3 tactics that can impact your marketing budget

What should you consider when putting together your marketing budget?

That depends on the marketing tools you plan to use.

Here are three marketing tactics and, should you choose to invest in them,
important questions to consider for your marketing budget:

Infographics

You’ve surely seen infographics floating around the internet; as
Fission
defines, “An infographic is a powerful tool that combines statistics and
data into beautiful, humorous, or easily digestible images that you can
easily post to various platforms to ensure the information you want to
instill in readers is getting across as intended.”

Research shows consumers respond well to infographics:

  • Infographics are liked and shared on social media 3 times more than any
    other type of content. (HubSpot)
  • High quality infographics are 30 times more likely to be read than text
    articles. (Kissmetrics)
  • 90 percent of information transmitted to the brain is visual. (Kissmetrics)

If you decide to
create and share infographics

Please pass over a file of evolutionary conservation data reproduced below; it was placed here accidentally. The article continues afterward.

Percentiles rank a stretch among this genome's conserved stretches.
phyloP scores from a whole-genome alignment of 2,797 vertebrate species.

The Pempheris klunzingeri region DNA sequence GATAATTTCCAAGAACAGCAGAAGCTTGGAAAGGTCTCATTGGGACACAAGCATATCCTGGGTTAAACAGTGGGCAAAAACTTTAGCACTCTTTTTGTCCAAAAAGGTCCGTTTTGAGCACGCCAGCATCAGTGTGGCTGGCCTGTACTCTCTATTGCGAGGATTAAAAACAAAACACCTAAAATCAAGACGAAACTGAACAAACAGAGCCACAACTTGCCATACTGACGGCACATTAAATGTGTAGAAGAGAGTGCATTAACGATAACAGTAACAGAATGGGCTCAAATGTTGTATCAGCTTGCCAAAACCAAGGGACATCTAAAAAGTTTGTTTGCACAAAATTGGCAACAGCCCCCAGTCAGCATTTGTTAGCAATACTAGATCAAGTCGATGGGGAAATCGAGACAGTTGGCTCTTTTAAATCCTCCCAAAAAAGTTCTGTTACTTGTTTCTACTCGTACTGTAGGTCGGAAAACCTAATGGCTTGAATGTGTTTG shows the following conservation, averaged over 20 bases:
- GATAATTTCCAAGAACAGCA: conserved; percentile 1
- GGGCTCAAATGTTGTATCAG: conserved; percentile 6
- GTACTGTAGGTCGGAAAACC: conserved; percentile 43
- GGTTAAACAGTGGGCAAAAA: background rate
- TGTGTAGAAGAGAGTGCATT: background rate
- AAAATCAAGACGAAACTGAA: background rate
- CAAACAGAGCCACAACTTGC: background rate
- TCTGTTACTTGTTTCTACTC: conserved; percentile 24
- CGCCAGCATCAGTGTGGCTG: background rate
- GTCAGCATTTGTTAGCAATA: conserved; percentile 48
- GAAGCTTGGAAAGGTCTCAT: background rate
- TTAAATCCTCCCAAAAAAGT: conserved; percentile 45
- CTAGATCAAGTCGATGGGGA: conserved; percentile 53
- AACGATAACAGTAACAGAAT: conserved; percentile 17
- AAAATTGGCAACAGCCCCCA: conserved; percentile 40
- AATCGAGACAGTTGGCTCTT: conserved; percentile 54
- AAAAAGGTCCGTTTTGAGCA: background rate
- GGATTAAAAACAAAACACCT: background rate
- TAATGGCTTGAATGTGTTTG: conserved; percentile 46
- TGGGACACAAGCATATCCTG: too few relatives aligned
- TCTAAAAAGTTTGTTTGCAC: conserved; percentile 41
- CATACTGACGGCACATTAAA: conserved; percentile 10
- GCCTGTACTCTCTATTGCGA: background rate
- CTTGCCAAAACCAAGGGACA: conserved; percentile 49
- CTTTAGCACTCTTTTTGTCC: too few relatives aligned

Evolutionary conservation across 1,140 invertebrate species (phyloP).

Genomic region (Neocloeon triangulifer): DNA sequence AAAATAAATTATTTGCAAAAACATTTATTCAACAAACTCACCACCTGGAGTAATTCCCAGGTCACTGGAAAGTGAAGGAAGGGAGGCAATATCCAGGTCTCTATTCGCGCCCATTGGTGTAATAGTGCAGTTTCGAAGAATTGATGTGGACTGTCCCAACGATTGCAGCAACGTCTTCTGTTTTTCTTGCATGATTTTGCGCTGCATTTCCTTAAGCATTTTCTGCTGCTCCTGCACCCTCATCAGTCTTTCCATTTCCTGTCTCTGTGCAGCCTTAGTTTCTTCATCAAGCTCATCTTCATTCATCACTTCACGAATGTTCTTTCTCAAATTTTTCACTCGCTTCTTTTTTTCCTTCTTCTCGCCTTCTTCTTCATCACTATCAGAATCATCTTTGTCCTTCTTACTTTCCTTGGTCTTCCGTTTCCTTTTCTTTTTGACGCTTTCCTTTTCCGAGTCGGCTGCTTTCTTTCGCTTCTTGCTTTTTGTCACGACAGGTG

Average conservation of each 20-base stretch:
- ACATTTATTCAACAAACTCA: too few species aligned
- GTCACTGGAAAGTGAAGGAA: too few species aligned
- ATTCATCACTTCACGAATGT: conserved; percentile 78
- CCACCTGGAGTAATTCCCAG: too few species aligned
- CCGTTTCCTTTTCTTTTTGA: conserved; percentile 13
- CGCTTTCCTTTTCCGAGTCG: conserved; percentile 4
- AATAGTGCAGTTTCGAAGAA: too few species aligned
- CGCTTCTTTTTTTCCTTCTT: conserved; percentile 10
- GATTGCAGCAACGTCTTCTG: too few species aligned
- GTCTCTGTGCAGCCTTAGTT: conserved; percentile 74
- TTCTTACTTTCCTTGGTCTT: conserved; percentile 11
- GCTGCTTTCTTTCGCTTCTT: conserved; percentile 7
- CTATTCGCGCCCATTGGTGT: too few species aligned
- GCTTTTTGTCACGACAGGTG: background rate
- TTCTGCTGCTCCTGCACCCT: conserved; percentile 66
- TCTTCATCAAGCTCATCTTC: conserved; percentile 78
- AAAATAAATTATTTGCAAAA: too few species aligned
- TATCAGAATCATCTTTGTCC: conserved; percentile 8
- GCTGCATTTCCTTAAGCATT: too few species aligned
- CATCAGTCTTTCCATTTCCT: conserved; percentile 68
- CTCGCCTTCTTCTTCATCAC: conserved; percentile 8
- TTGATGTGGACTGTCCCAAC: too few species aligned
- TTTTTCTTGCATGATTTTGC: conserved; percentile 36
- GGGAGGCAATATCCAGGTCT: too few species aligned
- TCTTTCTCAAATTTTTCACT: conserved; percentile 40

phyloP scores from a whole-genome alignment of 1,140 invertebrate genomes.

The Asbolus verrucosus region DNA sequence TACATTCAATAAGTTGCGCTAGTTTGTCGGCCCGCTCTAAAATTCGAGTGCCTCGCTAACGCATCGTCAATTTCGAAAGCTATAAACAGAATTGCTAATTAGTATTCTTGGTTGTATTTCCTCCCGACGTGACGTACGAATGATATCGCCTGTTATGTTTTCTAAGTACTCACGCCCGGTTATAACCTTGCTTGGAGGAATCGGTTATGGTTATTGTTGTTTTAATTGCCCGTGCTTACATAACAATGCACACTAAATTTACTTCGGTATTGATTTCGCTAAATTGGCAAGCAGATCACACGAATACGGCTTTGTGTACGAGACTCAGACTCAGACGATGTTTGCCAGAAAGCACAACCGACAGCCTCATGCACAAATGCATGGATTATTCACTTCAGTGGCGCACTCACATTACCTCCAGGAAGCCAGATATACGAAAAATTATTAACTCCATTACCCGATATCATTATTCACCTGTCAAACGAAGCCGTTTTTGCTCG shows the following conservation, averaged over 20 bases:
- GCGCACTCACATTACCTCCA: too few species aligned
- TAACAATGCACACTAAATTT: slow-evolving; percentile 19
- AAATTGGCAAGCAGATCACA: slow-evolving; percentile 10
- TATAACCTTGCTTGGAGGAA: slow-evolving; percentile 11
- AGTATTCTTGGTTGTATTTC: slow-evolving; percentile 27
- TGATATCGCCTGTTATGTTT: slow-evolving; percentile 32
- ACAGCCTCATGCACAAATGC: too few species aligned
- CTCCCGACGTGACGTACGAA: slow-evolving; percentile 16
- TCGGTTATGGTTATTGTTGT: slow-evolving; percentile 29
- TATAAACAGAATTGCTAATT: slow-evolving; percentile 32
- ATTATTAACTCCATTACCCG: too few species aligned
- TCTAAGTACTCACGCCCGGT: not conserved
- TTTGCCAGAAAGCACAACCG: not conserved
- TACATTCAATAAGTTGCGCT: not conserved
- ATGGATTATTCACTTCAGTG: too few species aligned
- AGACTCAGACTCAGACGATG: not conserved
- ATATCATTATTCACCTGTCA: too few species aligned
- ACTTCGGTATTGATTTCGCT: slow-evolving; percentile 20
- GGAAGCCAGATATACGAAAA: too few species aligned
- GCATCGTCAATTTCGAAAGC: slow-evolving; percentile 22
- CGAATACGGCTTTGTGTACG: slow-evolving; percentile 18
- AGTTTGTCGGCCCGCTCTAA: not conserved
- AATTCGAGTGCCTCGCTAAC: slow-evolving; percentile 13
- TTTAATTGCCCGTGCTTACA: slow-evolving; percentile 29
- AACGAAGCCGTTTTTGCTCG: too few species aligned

as part of your strategy, consider these points when finding room in your
marketing budget.


1. Where will you get the data?

Because infographics are so data-heavy, it’s important you include
relevant, timely, compelling details that will resonate with your target
audience. Many infographics include research and statistics around a
central theme, such as
content marketing statistics,
paid search trends
or
social media trends.

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If you decide to make data-heavy infographics, think about where you’ll get
the details. Will you scour the internet for statistics to include (with a
citation), or do you need to build in research costs as part of your
marketing budget?

2. Who will design the infographic?

Do you already have the tools to do it yourself, or do you need to purchase
a graphic design program? How much will it cost? Or, will you outsource